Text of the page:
calendar tag arrow download print
Skip to content

Responsible Disclosure

Below you will find the Responsible Disclosure policy of the KNAW, to which the Rathenau Institute is also committed.

At the Academy, we consider the security of our IT systems to be very important. Despite our care for the security of our systems, a weakness may nevertheless exist. If you find a weakness in one of our systems, please report it to us immediately so that we can take action as quickly as possible. We would like to cooperate with you to protect our users and our systems more effectively.

Not an invitation to active scanning

Our responsible disclosure policy is not an invitation to actively scan our Academy network for weaknesses. We monitor our company network. There is a risk that a scan will be picked up and our CSIRT-KNAW group will have to carry out an investigation resulting in unnecessary costs.

Criminal law and responsible disclosure

There is a likelihood that during your investigation, you may perform acts that are punishable under criminal law. If you have complied with the conditions below, we will not take any legal action against you regarding the report. The Public Prosecutor's Office always retains the right to decide whether to prosecute you. The Public Prosecutor's Office has published information about this:

We ask you to do the following

  • Please e-mail your findings as soon as possible to
  • Do not exploit the weakness by, for example:
    - downloading more data than necessary to demonstrate the leak
    - changing or deleting data
  • Be extra cautious in the case of personal data.
  • Do not share the weakness with others until it is resolved.
  • Do not use attacks on physical security or third-party applications, social engineering, distributed denial-of-service, or spam.
  • Please provide sufficient information to reproduce the weakness so that we can solve the issue as soon as possible. In most cases, the IP address or the URL of the affected system and a description of the vulnerability and the actions performed are sufficient, but for more complex vulnerabilities more may be needed.

What we promise

  • We will respond to your report within five (5) working days with our assessment of the report and an expected date for resolution.
  • We will treat your report as confidential and will not share your personal data with third parties without your consent unless this is necessary to comply with a legal obligation.
  • We will keep you informed of the progress in resolving the weakness.
  • Anonymous or pseudonymous reporting is possible. You should be aware that this does mean we cannot contact you about, for example, the next steps, the progress of resolving the leak, publication or any reward for the report.
  • In reports relating to the weakness, we will, if you wish, include your name as the person who discovered it.
  • We can reward you for your investigation. However, we are not obliged to do so. Therefore, you are not automatically entitled to a payment. The form of this reward is not fixed in advance and will be determined by us on a case-by-case basis. Whether we give a reward and the form of the reward depend on the diligence of your investigation, the quality of the report and the seriousness of the leak.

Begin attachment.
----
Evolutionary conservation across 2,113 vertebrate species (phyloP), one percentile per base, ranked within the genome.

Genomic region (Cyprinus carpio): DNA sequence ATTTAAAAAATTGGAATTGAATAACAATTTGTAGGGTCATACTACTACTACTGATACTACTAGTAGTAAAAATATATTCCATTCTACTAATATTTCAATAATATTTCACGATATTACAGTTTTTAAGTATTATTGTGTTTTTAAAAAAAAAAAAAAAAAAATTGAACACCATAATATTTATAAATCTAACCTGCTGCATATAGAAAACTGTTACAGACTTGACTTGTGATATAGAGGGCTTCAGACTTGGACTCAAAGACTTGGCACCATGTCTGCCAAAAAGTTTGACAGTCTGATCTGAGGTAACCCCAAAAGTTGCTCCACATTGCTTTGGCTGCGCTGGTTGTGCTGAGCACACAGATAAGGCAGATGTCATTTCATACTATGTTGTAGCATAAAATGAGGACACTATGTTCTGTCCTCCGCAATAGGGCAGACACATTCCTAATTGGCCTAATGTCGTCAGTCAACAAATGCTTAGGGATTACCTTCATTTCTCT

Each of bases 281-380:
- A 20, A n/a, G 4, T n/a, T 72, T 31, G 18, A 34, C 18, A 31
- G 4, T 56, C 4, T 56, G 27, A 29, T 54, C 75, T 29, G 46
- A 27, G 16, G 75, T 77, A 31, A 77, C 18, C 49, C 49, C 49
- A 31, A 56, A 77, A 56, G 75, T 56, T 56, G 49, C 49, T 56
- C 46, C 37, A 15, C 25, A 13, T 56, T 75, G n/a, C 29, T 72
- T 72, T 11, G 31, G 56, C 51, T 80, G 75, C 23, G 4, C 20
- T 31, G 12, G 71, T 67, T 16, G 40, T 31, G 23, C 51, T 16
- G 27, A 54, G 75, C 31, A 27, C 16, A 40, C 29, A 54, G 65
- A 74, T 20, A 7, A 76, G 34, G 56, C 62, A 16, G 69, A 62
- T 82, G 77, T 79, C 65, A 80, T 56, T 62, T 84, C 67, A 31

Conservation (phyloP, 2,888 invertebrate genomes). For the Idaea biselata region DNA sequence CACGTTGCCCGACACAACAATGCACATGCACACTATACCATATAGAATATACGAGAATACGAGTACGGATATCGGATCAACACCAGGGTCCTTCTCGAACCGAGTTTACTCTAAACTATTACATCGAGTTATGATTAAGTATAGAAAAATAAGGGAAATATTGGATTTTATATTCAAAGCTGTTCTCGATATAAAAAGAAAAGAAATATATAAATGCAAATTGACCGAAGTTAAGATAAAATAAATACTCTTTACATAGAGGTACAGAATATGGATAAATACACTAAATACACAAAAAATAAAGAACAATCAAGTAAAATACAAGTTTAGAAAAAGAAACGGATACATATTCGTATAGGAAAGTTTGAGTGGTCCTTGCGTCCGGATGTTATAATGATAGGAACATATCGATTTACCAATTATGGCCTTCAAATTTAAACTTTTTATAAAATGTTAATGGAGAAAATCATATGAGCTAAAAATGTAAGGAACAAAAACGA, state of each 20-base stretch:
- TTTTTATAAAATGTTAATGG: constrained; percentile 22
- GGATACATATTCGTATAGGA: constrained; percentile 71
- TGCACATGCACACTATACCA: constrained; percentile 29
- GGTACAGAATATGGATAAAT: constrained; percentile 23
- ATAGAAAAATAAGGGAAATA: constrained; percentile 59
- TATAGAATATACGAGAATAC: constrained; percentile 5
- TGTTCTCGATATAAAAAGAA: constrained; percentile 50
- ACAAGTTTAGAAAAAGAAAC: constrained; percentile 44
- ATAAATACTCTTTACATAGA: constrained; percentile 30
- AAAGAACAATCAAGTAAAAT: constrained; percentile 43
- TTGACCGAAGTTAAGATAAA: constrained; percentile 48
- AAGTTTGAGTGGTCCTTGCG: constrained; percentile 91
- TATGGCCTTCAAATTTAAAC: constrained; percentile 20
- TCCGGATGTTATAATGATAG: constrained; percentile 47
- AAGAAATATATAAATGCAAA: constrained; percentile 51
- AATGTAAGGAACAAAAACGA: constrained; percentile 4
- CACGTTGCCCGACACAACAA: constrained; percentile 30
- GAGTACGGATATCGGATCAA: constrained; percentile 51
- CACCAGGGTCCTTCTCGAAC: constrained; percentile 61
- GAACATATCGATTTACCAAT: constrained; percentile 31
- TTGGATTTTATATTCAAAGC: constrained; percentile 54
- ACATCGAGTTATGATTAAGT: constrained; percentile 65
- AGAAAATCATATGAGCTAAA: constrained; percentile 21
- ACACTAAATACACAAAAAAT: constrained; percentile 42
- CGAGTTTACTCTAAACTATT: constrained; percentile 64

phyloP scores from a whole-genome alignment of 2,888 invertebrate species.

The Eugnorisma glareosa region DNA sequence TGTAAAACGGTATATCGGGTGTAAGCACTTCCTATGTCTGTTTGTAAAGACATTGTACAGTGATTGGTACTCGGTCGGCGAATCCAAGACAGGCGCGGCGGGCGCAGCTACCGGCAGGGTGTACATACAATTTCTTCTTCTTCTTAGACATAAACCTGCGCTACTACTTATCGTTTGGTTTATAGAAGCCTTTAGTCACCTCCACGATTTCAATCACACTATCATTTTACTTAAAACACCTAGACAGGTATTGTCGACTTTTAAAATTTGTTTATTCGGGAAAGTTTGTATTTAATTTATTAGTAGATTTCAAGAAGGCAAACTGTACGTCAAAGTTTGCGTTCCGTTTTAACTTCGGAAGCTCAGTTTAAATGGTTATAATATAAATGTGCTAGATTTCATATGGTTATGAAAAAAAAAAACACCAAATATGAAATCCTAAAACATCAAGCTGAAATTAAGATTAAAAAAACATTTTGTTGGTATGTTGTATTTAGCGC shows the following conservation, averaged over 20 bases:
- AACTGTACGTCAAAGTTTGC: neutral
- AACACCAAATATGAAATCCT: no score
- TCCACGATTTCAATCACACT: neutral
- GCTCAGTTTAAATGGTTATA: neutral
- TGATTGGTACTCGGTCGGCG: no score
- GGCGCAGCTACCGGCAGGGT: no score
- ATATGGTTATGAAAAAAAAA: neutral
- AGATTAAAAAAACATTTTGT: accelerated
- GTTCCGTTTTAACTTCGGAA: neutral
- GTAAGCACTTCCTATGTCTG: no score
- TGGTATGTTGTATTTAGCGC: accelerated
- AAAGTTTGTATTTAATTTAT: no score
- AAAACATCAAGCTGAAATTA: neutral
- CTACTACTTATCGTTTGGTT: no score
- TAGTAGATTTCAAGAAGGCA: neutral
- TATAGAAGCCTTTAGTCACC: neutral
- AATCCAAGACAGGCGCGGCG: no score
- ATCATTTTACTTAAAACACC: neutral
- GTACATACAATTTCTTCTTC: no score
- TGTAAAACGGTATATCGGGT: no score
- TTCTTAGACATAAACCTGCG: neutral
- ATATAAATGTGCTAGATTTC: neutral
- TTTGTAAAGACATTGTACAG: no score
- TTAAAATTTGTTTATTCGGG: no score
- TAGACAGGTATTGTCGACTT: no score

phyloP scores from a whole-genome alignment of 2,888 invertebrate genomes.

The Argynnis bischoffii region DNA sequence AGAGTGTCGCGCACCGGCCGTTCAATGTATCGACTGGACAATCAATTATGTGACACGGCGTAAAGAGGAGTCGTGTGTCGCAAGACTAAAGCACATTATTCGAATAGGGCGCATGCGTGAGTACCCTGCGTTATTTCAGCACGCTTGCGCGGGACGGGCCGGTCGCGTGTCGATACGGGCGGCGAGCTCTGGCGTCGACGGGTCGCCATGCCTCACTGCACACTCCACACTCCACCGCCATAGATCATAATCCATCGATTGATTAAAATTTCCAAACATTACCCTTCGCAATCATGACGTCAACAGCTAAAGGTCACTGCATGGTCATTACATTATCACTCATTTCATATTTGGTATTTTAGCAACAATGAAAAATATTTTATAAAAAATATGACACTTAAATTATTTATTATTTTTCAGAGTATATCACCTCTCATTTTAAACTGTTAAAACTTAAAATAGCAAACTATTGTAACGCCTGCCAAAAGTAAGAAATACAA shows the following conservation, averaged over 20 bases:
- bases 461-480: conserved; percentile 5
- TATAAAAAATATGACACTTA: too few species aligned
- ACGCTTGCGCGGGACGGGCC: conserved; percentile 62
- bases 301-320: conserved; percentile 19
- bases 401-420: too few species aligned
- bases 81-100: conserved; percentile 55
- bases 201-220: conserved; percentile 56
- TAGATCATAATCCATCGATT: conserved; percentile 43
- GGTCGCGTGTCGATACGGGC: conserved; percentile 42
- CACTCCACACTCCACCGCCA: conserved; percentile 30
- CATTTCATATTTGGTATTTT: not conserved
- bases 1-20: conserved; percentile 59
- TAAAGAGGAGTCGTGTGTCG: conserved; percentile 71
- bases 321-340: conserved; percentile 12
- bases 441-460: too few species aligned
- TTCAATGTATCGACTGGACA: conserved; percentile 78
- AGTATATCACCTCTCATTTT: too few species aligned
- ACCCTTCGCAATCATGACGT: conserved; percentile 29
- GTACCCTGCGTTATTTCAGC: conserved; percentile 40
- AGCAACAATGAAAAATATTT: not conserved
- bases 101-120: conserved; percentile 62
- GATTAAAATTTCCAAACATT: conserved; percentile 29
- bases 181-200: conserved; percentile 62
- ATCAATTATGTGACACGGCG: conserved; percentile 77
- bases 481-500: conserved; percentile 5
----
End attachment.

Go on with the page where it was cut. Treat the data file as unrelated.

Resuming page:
• We strive to solve all problems as quickly as possible and keep all parties involved informed. We would like to be involved in any publication about the weakness after it has been resolved.


The Academy network also provides Internet access for researchers, international collaborative ventures and affiliates who maintain their own websites and systems. Reports for such systems and sites are accepted and forwarded to the responsible organisations. What these organisations do with such reports is beyond the Academy's field of vision and scope. 

The Academy does not respond to reports of trivial vulnerabilities or bugs that cannot be misused. Examples of known vulnerabilities and accepted risks (not exhaustive), which are not covered by the above scheme, are given below:

  • HTTP 404 codes/pages or other HTTP non-200 codes/pages and content spoofing/text injecting on these pages
  • fingerprinting/version labelling on public services
  • missing best practices or output from automated scanning tools without proof of exploitability
  • output automated scans from tools. Examples: Web-, SSL / TLS-scan, Nmap-scan results, etc.
  • public files or directories containing insensitive information (e.g. robots.txt)
  • clickjacking and problems that can only be exploited via clickjacking
  • no secure/HTTP-only flags on insensitive cookies
    - OPTIONS HTTP method enabled
    - Anything related to HTTP security headers, for example:
    - Strict-Transport-Security
    - X-Frame-Options
    - X-XSS-Protection
    - X-Content-Type-Options
    - Content-Security-Policy
  • Issues with SSL configuration
    - SSL Forward secrecy disabled
    - weak/unsafe cipher suites
  • issues with SPF, DKIM or DMARC
  • host header injection
  • reports of obsolete versions of any software without a proof of concept of a working exploit
  • information exposure in metadata 

Our policy is subject to a Creative Commons Attribution 3.0 licence. The policy is based on the example policy of Floor Terra (, the SURF Model Responsible Disclosure and on examples from the university world (University of Twente, VU Amsterdam, Fontys).

The most recent version of this disclosure can be found at the website of the KNAW